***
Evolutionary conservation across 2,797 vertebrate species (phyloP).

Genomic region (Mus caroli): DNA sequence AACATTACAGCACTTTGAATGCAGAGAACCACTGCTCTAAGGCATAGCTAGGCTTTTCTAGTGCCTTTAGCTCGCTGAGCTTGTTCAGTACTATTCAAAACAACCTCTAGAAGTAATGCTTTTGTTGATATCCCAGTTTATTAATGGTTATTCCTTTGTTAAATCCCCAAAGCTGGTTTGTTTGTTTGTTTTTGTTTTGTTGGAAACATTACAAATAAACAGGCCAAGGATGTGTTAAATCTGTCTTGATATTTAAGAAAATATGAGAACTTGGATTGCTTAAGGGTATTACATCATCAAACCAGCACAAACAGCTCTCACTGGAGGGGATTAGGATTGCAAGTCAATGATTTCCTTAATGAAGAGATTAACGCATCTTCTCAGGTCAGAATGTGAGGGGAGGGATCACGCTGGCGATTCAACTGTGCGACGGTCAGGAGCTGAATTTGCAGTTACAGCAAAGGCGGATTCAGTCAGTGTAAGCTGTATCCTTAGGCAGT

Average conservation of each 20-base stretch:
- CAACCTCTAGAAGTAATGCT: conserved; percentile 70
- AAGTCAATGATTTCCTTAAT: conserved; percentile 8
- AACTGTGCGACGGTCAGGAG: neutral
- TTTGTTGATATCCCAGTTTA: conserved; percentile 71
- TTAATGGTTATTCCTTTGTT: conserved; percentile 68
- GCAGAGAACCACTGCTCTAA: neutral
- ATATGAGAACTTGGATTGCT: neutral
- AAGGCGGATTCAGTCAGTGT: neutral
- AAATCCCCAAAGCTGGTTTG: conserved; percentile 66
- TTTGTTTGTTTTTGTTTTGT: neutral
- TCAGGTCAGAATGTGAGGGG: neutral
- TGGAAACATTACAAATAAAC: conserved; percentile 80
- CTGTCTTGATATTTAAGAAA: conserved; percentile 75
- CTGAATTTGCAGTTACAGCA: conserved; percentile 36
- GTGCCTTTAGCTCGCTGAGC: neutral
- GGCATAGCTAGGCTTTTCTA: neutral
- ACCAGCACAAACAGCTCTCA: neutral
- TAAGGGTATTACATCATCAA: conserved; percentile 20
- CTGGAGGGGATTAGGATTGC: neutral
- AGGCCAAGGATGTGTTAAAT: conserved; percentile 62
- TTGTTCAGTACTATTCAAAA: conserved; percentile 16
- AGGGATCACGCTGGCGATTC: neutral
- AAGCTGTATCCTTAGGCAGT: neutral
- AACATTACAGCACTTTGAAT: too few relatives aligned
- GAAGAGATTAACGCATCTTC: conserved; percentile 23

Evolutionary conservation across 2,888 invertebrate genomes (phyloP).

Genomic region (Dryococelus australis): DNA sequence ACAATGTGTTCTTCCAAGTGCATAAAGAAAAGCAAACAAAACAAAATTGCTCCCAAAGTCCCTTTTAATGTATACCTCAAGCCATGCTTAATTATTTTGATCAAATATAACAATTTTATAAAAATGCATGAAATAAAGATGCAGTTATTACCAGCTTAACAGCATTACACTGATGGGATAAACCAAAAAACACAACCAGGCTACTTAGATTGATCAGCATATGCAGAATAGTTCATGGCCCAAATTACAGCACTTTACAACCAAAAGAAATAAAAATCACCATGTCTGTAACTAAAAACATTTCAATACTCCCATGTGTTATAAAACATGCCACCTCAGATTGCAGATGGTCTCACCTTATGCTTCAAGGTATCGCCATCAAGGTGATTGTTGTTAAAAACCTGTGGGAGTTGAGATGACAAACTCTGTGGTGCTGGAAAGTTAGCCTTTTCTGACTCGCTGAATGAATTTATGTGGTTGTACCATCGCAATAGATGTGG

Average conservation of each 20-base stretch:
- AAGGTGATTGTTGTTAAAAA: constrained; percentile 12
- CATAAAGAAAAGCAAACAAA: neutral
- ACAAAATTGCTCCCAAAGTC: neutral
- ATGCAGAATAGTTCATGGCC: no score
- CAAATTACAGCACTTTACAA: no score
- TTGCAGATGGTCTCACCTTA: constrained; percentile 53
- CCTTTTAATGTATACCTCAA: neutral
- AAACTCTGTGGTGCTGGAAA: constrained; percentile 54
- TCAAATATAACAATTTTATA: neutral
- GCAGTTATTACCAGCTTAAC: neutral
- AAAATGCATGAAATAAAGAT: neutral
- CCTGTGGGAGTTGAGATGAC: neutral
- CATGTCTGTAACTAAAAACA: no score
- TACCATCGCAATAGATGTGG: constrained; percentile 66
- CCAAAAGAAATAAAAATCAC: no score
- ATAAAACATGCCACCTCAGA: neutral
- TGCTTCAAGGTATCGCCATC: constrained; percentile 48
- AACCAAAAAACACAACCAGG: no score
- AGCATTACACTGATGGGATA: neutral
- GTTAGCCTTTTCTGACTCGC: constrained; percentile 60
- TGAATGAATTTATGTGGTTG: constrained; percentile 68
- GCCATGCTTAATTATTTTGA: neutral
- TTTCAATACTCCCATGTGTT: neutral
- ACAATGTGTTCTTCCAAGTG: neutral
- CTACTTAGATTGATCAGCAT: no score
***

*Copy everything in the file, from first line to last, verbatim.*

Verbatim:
Evolutionary conservation across 2,797 vertebrate species (phyloP).

Genomic region (Mus caroli): DNA sequence AACATTACAGCACTTTGAATGCAGAGAACCACTGCTCTAAGGCATAGCTAGGCTTTTCTAGTGCCTTTAGCTCGCTGAGCTTGTTCAGTACTATTCAAAACAACCTCTAGAAGTAATGCTTTTGTTGATATCCCAGTTTATTAATGGTTATTCCTTTGTTAAATCCCCAAAGCTGGTTTGTTTGTTTGTTTTTGTTTTGTTGGAAACATTACAAATAAACAGGCCAAGGATGTGTTAAATCTGTCTTGATATTTAAGAAAATATGAGAACTTGGATTGCTTAAGGGTATTACATCATCAAACCAGCACAAACAGCTCTCACTGGAGGGGATTAGGATTGCAAGTCAATGATTTCCTTAATGAAGAGATTAACGCATCTTCTCAGGTCAGAATGTGAGGGGAGGGATCACGCTGGCGATTCAACTGTGCGACGGTCAGGAGCTGAATTTGCAGTTACAGCAAAGGCGGATTCAGTCAGTGTAAGCTGTATCCTTAGGCAGT

Average conservation of each 20-base stretch:
- CAACCTCTAGAAGTAATGCT: conserved; percentile 70
- AAGTCAATGATTTCCTTAAT: conserved; percentile 8
- AACTGTGCGACGGTCAGGAG: neutral
- TTTGTTGATATCCCAGTTTA: conserved; percentile 71
- TTAATGGTTATTCCTTTGTT: conserved; percentile 68
- GCAGAGAACCACTGCTCTAA: neutral
- ATATGAGAACTTGGATTGCT: neutral
- AAGGCGGATTCAGTCAGTGT: neutral
- AAATCCCCAAAGCTGGTTTG: conserved; percentile 66
- TTTGTTTGTTTTTGTTTTGT: neutral
- TCAGGTCAGAATGTGAGGGG: neutral
- TGGAAACATTACAAATAAAC: conserved; percentile 80
- CTGTCTTGATATTTAAGAAA: conserved; percentile 75
- CTGAATTTGCAGTTACAGCA: conserved; percentile 36
- GTGCCTTTAGCTCGCTGAGC: neutral
- GGCATAGCTAGGCTTTTCTA: neutral
- ACCAGCACAAACAGCTCTCA: neutral
- TAAGGGTATTACATCATCAA: conserved; percentile 20
- CTGGAGGGGATTAGGATTGC: neutral
- AGGCCAAGGATGTGTTAAAT: conserved; percentile 62
- TTGTTCAGTACTATTCAAAA: conserved; percentile 16
- AGGGATCACGCTGGCGATTC: neutral
- AAGCTGTATCCTTAGGCAGT: neutral
- AACATTACAGCACTTTGAAT: too few relatives aligned
- GAAGAGATTAACGCATCTTC: conserved; percentile 23

Evolutionary conservation across 2,888 invertebrate genomes (phyloP).

Genomic region (Dryococelus australis): DNA sequence ACAATGTGTTCTTCCAAGTGCATAAAGAAAAGCAAACAAAACAAAATTGCTCCCAAAGTCCCTTTTAATGTATACCTCAAGCCATGCTTAATTATTTTGATCAAATATAACAATTTTATAAAAATGCATGAAATAAAGATGCAGTTATTACCAGCTTAACAGCATTACACTGATGGGATAAACCAAAAAACACAACCAGGCTACTTAGATTGATCAGCATATGCAGAATAGTTCATGGCCCAAATTACAGCACTTTACAACCAAAAGAAATAAAAATCACCATGTCTGTAACTAAAAACATTTCAATACTCCCATGTGTTATAAAACATGCCACCTCAGATTGCAGATGGTCTCACCTTATGCTTCAAGGTATCGCCATCAAGGTGATTGTTGTTAAAAACCTGTGGGAGTTGAGATGACAAACTCTGTGGTGCTGGAAAGTTAGCCTTTTCTGACTCGCTGAATGAATTTATGTGGTTGTACCATCGCAATAGATGTGG

Average conservation of each 20-base stretch:
- AAGGTGATTGTTGTTAAAAA: constrained; percentile 12
- CATAAAGAAAAGCAAACAAA: neutral
- ACAAAATTGCTCCCAAAGTC: neutral
- ATGCAGAATAGTTCATGGCC: no score
- CAAATTACAGCACTTTACAA: no score
- TTGCAGATGGTCTCACCTTA: constrained; percentile 53
- CCTTTTAATGTATACCTCAA: neutral
- AAACTCTGTGGTGCTGGAAA: constrained; percentile 54
- TCAAATATAACAATTTTATA: neutral
- GCAGTTATTACCAGCTTAAC: neutral
- AAAATGCATGAAATAAAGAT: neutral
- CCTGTGGGAGTTGAGATGAC: neutral
- CATGTCTGTAACTAAAAACA: no score
- TACCATCGCAATAGATGTGG: constrained; percentile 66
- CCAAAAGAAATAAAAATCAC: no score
- ATAAAACATGCCACCTCAGA: neutral
- TGCTTCAAGGTATCGCCATC: constrained; percentile 48
- AACCAAAAAACACAACCAGG: no score
- AGCATTACACTGATGGGATA: neutral
- GTTAGCCTTTTCTGACTCGC: constrained; percentile 60
- TGAATGAATTTATGTGGTTG: constrained; percentile 68
- GCCATGCTTAATTATTTTGA: neutral
- TTTCAATACTCCCATGTGTT: neutral
- ACAATGTGTTCTTCCAAGTG: neutral
- CTACTTAGATTGATCAGCAT: no score